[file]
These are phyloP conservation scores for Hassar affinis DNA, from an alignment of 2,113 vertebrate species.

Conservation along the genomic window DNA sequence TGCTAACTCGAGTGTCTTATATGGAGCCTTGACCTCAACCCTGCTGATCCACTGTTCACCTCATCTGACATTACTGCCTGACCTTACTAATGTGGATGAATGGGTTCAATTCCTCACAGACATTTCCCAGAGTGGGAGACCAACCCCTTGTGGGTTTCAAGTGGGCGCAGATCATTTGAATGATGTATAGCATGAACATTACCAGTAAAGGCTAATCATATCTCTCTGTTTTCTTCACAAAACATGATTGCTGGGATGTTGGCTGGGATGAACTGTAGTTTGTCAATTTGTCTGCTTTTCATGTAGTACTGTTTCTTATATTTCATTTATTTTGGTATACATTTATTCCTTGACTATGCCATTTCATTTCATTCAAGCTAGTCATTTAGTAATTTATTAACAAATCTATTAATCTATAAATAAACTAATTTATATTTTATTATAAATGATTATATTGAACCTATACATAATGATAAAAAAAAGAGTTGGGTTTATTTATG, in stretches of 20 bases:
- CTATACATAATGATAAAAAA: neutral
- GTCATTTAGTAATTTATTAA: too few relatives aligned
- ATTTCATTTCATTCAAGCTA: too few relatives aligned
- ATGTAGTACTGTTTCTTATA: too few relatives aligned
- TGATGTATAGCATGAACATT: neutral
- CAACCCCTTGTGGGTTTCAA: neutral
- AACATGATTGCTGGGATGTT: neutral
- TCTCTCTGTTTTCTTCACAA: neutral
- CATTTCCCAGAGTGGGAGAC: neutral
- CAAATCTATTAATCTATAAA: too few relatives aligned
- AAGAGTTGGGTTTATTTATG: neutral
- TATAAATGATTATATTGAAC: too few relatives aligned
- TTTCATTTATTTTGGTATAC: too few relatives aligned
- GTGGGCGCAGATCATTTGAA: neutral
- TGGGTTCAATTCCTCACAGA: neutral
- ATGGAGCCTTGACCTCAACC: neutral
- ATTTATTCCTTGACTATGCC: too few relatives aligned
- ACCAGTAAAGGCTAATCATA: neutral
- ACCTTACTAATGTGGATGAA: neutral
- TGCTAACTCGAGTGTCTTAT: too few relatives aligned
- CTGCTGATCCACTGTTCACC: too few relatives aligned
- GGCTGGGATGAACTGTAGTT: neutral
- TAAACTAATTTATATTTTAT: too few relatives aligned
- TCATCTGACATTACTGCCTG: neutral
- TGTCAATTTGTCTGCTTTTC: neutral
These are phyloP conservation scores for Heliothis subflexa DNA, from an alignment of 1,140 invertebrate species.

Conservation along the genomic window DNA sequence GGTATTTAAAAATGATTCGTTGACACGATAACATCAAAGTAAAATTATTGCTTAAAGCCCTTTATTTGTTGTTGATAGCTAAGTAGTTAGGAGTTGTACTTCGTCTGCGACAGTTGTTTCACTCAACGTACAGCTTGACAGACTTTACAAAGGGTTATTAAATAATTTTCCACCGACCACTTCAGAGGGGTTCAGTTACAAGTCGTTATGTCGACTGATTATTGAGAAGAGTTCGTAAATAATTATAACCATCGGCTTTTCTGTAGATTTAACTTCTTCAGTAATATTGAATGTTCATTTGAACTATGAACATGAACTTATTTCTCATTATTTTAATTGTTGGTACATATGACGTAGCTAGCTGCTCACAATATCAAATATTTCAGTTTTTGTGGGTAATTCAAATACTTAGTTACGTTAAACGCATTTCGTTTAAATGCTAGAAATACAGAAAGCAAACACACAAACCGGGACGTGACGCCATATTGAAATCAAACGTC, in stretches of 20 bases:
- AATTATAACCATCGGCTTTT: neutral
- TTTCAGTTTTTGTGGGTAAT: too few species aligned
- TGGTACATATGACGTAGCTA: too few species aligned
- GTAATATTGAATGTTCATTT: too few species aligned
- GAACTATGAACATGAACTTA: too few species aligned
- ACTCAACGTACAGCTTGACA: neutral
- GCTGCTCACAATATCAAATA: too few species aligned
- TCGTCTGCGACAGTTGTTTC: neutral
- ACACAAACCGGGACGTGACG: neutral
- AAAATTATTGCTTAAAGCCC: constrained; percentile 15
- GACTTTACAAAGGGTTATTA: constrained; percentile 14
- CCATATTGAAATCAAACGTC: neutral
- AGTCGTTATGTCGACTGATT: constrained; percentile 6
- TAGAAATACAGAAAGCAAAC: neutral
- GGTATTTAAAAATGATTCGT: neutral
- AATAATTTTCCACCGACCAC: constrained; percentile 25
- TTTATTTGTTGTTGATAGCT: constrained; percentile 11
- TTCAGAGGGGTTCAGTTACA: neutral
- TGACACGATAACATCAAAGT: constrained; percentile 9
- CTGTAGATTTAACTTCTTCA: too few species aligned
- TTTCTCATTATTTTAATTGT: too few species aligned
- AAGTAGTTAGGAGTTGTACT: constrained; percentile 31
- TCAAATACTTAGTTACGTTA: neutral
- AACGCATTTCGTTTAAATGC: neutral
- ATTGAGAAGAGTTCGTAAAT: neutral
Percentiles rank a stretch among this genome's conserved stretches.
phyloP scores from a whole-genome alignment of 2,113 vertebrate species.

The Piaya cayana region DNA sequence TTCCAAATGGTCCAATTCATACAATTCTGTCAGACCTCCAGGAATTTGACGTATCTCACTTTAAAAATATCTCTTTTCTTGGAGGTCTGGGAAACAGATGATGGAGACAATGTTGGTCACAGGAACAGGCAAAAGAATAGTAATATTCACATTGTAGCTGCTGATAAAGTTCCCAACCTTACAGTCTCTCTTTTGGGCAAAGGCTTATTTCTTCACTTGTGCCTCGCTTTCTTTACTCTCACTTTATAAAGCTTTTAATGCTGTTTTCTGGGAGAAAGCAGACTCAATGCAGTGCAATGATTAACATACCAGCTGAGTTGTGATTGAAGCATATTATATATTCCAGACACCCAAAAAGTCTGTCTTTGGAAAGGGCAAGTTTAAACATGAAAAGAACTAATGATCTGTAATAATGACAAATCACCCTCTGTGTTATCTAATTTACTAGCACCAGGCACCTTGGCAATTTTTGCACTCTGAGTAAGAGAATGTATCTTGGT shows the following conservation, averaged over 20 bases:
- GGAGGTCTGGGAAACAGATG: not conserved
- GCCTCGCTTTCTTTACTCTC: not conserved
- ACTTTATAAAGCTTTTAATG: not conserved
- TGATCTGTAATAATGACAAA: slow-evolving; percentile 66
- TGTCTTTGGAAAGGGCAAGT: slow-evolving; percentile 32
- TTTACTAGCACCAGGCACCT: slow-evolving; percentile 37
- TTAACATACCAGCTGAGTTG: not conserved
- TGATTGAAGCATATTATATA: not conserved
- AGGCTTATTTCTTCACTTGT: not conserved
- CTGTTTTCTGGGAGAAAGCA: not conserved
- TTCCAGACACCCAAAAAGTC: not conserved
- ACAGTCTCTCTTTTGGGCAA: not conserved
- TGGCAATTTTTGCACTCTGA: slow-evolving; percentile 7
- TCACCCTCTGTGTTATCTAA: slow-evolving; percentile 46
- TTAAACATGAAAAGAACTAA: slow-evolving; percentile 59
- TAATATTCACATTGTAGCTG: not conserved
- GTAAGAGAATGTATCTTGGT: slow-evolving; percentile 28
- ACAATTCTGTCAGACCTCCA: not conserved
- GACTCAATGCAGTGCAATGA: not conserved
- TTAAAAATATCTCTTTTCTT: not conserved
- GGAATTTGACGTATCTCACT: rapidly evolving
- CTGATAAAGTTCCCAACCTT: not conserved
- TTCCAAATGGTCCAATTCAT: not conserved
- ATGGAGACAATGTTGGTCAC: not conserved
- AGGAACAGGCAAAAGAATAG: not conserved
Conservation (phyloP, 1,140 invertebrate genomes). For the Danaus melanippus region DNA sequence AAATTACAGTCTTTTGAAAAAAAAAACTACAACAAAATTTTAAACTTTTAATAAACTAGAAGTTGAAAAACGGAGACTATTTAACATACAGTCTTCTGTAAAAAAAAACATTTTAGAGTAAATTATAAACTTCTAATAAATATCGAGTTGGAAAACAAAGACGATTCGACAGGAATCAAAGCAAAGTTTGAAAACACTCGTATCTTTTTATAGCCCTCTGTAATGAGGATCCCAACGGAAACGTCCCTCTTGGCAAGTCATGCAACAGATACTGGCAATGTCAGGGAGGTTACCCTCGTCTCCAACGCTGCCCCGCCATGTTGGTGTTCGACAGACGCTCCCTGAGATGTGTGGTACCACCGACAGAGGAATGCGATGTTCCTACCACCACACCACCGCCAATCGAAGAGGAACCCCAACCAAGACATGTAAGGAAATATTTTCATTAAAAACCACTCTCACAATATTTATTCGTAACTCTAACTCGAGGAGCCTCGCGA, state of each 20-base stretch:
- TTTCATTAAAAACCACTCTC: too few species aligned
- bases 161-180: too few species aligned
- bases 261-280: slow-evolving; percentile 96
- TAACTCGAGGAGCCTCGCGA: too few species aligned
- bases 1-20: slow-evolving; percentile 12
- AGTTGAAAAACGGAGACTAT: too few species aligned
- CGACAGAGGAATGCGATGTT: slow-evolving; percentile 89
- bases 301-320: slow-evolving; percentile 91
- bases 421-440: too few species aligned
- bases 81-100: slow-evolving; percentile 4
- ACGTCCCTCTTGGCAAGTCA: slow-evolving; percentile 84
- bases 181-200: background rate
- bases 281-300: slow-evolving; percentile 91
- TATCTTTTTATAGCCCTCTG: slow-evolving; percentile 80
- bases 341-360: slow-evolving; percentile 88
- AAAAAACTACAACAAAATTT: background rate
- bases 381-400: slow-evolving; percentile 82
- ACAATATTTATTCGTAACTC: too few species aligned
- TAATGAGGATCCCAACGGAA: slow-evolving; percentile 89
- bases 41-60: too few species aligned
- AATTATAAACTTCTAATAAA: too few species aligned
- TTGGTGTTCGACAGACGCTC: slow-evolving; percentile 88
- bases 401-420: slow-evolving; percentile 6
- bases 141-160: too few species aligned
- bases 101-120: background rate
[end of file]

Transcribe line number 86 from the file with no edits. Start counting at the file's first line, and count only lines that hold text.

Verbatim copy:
- bases 261-280: slow-evolving; percentile 96